Thanks for posting this! I had just begun harvesting Virginia Waterleaf this season; it's wildly abundant down along the creeks where it occasionally floods.
I'm curious if anyone can help me figure out if I have different species growing here, or just variations of H. virginianum.
They all seem to grow in the same areas right around each other. The size variations depending on location also seem to pretty dramatic. The ones growing right along the creek bed in nice sandy soil seem to get significantly larger than elsewhere, but also I've noticed (and not just for this plant) that there are natural hugel-ish situations where some old partially buried logs create little micro-niches of fertility.
Another observation, fwiw, is that they don't seem to mind sharing space with black walnuts! They actually seem to occupy the same niche that wood nettles (Laportea canadensis) occupy a month or so later. At this point there always seems to be some Spring Beauties nearby (Claytonia virginica), as well as honewort (Cryptotaenia canadensis) that's starting to come up now and many violets as well (Viola sororia). There are many places in the woods where almost everything I can see on the ground right now is edible!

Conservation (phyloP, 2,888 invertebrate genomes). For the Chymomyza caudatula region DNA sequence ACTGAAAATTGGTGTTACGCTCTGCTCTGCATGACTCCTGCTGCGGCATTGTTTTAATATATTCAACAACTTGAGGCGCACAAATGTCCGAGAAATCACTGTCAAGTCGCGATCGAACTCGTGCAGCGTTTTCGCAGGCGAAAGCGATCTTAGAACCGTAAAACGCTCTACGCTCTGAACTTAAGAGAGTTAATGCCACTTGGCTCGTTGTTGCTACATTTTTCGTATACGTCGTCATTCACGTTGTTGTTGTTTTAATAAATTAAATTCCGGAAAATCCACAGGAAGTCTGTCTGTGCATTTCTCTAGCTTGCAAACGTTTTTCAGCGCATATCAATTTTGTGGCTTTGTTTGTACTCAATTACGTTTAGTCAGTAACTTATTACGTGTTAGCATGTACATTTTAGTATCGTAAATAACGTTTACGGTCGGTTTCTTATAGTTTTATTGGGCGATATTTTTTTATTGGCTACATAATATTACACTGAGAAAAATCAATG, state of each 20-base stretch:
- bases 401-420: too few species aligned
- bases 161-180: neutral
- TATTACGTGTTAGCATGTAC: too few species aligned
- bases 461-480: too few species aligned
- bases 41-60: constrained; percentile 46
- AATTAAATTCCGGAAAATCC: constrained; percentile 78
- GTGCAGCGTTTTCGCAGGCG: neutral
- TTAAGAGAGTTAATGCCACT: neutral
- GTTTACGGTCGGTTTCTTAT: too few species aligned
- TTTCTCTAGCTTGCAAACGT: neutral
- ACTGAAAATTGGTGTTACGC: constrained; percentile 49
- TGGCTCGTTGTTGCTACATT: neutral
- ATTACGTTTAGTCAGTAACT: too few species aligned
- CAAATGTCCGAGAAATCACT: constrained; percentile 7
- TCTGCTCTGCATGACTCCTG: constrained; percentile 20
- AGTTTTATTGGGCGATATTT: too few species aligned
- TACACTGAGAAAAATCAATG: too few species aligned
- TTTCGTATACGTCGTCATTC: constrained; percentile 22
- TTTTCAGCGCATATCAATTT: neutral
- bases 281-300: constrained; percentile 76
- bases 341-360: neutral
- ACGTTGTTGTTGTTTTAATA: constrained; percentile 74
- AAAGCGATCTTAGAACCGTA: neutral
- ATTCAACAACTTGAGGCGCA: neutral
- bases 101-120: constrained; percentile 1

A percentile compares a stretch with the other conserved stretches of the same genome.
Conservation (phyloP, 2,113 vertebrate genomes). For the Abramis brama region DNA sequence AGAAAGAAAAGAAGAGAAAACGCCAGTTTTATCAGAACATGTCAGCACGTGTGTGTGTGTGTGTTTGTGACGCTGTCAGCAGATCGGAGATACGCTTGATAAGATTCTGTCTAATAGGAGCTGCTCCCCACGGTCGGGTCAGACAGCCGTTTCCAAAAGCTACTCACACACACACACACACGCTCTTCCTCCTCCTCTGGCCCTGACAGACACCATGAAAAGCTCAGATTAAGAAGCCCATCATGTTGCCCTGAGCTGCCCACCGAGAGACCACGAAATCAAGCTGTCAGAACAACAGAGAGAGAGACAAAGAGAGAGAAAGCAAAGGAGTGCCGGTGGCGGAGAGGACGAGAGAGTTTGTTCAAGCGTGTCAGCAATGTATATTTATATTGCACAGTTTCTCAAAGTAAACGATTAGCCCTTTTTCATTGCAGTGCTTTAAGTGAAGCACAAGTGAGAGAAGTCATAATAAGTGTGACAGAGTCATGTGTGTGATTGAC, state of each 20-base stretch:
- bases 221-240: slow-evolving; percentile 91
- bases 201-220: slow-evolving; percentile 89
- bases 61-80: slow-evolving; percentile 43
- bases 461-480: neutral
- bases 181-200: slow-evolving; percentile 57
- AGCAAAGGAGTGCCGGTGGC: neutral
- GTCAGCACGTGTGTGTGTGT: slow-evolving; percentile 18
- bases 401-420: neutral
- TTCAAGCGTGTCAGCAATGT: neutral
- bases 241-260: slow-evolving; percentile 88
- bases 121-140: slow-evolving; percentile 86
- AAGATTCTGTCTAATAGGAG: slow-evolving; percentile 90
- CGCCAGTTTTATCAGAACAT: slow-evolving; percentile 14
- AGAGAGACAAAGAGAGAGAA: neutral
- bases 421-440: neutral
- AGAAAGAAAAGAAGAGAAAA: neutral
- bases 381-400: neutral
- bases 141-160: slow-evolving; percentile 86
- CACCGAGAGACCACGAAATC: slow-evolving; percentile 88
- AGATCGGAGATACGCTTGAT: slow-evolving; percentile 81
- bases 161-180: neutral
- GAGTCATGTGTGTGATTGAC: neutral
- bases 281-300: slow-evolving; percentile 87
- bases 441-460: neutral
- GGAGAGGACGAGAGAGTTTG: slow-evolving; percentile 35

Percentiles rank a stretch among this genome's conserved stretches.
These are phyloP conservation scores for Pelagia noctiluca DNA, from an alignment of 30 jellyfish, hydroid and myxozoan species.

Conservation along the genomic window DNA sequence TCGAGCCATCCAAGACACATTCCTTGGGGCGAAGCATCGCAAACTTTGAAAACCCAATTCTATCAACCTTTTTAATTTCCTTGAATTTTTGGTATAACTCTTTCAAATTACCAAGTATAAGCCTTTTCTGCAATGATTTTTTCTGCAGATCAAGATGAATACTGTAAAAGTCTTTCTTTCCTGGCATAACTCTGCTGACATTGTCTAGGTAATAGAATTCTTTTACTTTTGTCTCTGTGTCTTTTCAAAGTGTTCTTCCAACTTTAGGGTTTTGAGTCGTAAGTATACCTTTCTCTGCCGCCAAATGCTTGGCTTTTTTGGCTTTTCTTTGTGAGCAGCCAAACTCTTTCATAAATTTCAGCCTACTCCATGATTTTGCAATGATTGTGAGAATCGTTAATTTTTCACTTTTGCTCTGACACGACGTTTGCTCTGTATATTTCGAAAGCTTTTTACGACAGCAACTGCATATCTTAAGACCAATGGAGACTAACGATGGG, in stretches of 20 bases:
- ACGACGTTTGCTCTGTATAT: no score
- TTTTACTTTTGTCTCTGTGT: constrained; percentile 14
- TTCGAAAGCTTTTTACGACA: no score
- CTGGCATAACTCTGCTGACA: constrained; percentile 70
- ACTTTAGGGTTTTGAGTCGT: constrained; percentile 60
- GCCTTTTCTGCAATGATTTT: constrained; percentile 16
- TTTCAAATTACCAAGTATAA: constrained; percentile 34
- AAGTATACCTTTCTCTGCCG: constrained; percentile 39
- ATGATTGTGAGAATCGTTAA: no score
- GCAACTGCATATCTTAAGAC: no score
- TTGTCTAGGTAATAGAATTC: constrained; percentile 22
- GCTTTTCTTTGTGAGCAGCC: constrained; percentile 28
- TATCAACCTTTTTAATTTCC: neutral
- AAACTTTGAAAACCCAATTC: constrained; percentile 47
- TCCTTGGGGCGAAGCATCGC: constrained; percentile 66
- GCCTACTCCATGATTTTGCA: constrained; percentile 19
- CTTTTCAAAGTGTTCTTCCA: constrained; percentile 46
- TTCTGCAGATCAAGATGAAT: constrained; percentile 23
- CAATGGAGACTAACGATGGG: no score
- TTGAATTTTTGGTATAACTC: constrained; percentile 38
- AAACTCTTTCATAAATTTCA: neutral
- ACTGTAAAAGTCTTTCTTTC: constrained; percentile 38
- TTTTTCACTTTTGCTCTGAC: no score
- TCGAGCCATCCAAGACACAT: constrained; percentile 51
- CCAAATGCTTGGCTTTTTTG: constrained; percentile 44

Whenever I'm out hiking I'll eat them raw. I find the 3rd one down, with the "water marks" to be drier and hairier while the other two are quite good and mild. Just a hint of a terpene or something you might find in carrot tops, but not nearly as strong as with honewort. I've been eating a lot of them cooked and they hold up pretty well. When cooked the hairiness reminds me of eating cooked stinging nettle, and honestly if someone had served me this and told me it was stinging nettle I probably would've believed it! They can have a fairly long stem that can be a bit fibrous, but not in a bad way.
I decided to try and blanch and freeze a bunch to see how it holds up in those conditions and if it's something I could preserve for year round eating. About 2 quarts worth of packed fresh leaves fit nicely on a cookie sheet after blanching for around 90 sec and then cooling. (Collecting that much maybe took around 30 min of casual browsing). After freezing it on the sheet it all fit pretty nicely in a gallon ziplock bag. I had some 1lb bags of frozen organic spinach from Aldi's and it seemed to be around the same quantity, but I didn't weigh it. I'll try to eat some after a few weeks and I'll let you know how it tastes!
Does anyone have any info regarding nutritional or medicinal info? I've googled it a couple times with no luck. Since it's a wild green I'm assuming it's "real good for me", but I'd love to know more specifics and also if there's any concern with eating too many. I've had a few fairly large servings a number of times over the past few days without noticing anything to be concerned about.
Hope that's all helpful or whatever.